Ferndown is a town and civil parish in Dorset in southern England, immediately to the north of Bournemouth and Poole. The parish, which until 1972 was called Hampreston, includes the communities of Hampreston, Longham, Stapehill and Trickett’s Cross. At the 2011 Census, the population of the parish was 26,559, making Ferndown the second largest inland town in Dorset in terms of population, after Dorchester.
Today a modern town with a good shopping centre and excellent community and leisure facilities. Much of the town's development was due to the arrival of the Stewart family from Scotland who set up a nursery in the town in 1864, to grow plants in warmer conditions than could be achieved at their principal site.
The Stewarts were entrepreneurs, registering many firsts in the horticultural industry - the first to grow and transport plants in pots, the first to establish a mail-order catalogue and the first to create a garden centre. This was established in Ferndown in 1955 before moving to their present site in nearby Broomhill.
In the late 1940s and early 50s Ferndown's zoo was a major attraction for visitors holidaying in nearby Bournemouth. The zoo boasted a wide collection of animals including bears, leopards, monkeys and a gorilla, but its star attraction was a lion called Ajax.
6 of the best things to see and do in Ferndown
1. A natural gem
Holt Heath National Nature Reserve is one of the largest areas of lowland heath remaining in Dorset. It also incorporates two semi-natural ancient woodlands within its 1000 acres. As well as being a haven for walkers, bird spotters have the opportunity to see the Dartford Warbler, Stonechat and Nightjar. In summer it is especially beautiful when the heather is in full bloom, turning the landscape purple.
2. Pop to the shops
The majority of Ferndown’s shops, restaurants and cafes are on Victoria Road and Ringwood Road, including the family-run Merchant of Venice deli where you will find a dazzling selection of made to order sandwiches. Also, check out the award-winning Salt and Vinegar on the Ringwood Road which scooped the title of Best Newcomer in the National Fish and Chip Awards in 2013. They make their own lightly minted mushy peas and a deliciously creamy homemade tartar sauce. Haskins Garden Centre at nearby Longham will have you lingering longer as alongside a huge range of plants and gardening products is a Hobbycraft store. It also has a large restaurant with a pizza oven which kids young and old will love.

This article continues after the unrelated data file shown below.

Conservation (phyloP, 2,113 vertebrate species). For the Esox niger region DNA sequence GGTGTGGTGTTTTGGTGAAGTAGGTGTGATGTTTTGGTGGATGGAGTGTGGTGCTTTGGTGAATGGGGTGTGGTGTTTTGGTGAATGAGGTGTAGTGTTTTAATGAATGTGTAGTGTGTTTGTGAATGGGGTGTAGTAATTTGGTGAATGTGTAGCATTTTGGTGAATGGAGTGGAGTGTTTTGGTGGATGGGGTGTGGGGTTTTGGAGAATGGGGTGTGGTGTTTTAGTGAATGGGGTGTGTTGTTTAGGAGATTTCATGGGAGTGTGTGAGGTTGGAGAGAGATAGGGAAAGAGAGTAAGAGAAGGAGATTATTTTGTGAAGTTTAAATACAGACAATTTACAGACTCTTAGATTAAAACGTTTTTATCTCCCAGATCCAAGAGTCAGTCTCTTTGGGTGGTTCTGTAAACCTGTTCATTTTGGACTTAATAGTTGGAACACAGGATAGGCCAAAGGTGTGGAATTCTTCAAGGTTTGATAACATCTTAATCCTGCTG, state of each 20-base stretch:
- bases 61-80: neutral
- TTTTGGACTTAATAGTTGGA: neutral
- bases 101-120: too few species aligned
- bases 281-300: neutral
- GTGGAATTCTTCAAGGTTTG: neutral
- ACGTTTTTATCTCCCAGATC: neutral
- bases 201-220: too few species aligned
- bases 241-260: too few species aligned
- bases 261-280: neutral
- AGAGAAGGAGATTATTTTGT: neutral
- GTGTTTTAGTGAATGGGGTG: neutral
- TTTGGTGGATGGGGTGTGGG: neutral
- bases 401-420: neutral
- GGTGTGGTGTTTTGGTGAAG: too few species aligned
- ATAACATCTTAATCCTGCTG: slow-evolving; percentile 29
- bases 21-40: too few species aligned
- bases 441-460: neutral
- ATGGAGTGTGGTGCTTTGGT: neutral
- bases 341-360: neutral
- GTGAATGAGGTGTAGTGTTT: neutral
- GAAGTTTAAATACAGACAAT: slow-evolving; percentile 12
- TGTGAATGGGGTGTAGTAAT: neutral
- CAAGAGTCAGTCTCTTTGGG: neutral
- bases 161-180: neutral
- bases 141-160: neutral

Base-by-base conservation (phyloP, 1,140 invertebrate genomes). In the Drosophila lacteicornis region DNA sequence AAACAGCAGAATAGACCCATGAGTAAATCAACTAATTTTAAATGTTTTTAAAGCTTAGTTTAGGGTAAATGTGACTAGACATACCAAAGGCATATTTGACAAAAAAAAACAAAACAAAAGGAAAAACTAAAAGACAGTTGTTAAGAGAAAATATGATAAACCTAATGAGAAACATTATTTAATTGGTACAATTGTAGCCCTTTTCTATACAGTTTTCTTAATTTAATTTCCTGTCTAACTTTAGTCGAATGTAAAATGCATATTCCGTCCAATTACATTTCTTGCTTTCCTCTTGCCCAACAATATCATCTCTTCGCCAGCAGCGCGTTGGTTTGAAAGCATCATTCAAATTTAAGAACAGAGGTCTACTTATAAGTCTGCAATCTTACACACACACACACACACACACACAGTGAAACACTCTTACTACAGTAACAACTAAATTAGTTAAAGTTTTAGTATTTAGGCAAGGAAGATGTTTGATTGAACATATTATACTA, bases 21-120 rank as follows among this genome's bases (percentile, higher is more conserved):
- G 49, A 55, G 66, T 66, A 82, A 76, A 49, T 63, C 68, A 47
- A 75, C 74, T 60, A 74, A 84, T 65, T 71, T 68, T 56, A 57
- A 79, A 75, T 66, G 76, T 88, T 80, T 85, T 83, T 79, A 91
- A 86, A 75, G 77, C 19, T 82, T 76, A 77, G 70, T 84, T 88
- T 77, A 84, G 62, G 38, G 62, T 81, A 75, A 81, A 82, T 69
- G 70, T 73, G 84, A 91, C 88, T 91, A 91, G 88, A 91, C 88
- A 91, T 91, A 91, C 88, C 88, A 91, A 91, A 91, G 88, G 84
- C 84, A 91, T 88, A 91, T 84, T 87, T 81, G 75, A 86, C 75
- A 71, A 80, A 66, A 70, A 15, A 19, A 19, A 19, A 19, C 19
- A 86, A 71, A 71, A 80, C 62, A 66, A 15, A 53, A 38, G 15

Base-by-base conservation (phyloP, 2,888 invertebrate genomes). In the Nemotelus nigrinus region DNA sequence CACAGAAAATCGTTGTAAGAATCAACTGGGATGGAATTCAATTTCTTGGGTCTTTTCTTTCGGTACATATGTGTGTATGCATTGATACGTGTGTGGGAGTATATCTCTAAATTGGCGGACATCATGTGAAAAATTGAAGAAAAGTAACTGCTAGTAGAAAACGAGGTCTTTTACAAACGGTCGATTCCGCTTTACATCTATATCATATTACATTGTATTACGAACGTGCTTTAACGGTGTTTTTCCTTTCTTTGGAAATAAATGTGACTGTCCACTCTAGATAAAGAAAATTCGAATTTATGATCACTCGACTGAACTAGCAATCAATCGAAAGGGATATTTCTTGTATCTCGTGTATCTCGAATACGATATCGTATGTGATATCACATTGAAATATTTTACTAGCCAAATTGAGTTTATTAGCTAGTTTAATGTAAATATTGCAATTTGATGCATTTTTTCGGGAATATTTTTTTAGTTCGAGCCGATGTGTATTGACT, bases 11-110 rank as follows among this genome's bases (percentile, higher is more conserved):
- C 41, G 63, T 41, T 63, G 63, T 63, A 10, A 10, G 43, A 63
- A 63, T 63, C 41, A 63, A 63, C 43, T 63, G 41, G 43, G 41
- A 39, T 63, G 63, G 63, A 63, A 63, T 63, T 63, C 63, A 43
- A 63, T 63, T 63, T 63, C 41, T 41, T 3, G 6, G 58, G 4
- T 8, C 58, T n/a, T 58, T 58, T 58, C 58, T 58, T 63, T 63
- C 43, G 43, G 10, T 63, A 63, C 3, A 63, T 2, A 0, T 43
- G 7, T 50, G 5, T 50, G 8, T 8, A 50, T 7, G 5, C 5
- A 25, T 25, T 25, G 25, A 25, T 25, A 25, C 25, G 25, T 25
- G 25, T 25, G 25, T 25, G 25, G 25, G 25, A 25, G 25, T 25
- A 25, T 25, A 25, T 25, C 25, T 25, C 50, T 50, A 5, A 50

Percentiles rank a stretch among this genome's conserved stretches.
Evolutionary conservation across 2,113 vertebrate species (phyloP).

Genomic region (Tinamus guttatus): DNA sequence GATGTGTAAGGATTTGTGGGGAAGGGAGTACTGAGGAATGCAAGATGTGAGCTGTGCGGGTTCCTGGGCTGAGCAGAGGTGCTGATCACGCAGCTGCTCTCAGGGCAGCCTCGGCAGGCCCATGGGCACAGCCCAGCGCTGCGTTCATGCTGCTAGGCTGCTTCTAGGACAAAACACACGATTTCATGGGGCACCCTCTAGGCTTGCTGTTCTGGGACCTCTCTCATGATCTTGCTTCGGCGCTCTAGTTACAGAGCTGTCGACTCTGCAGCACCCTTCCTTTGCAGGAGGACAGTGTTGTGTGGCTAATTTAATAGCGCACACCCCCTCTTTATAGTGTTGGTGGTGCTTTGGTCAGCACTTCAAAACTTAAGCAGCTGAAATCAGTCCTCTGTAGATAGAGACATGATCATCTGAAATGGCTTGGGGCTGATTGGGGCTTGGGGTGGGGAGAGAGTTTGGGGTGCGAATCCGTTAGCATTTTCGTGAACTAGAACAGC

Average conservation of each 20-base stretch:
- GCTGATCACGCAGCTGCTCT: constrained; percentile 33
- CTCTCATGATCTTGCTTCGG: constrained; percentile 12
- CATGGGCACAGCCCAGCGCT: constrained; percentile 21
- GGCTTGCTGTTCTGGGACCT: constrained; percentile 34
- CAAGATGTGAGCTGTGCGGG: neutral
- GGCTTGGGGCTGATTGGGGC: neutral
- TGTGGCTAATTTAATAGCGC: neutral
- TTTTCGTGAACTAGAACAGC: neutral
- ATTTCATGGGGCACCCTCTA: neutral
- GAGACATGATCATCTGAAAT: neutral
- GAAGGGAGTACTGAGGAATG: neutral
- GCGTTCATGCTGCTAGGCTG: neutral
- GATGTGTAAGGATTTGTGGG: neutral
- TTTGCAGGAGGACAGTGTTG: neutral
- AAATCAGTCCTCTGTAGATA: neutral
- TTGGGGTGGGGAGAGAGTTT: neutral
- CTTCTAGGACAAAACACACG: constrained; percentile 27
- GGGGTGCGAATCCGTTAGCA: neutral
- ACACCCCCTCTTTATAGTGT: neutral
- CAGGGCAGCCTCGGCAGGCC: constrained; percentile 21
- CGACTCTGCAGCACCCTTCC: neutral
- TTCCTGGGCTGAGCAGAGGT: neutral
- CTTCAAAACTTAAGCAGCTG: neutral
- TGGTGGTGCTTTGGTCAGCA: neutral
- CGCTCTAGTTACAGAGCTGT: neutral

3. Garden delights
Just a short drive from Ferndown is Trehane Nursery where the UK’s first blueberry plantation was established in 1957. The nursery sells a range of blueberry plant varieties each with its own distinct taste. Open Mondays to Fridays 8.30am to 4.30pm. Neil Lucas is internationally renowned for his ornamental grasses and has won numerous golds at Chelsea. He grows all his plants, including those award-winning grasses, at his 4 acre site and nursery at Knoll Gardens at Hampreston, a couple of miles outside Ferndown. The gardens are open from 10am – 5pm Tuesdays to Saturdays.
4. Park life
Located just outside Ferndown the 1000-acres of Moors Valley County Park and Forest has plenty to offer all the family. Step out on way-marked footpaths through the forest, hire a bike and explore their cycle routes or enjoy a trip on the narrow-gauge steam train. If you’re adventurous you can swing through the trees on the Go Ape Tree Top Adventure, or keep your feet on the ground and play pitch and putt, boules, croquet or even enjoy 18 holes on the golf course. Moors Valley Rangers also organise a varied events programme, details can be found at moors-valley.co.uk.
5. Get into the swing of things
Ferndown Golf Club is home to an 18 hole, par 71 course and a 9 hole, 18 tee course making it one of Dorset’s 27-hole premier golf venues.
6. An entertainment hub
Opened in 1986, The Barrington Centre on Penny’s Walk is celebrating 35 years as Ferndown’s main leisure and community venue. As well as hosting various clubs and associations, the centre has live concerts, comedy and rock gigs as well as films and bingo in its 250 seater theatre. The onsite café and bar Raffles Coffee House is very popular with locals who hotly tip its cracking bacon sarnies, delicious roasts and scrumptious bread pudding. If you want to stretch your legs after indulging King George’s Recreation Ground and the pretty Millennium Park are a short walk from the centre.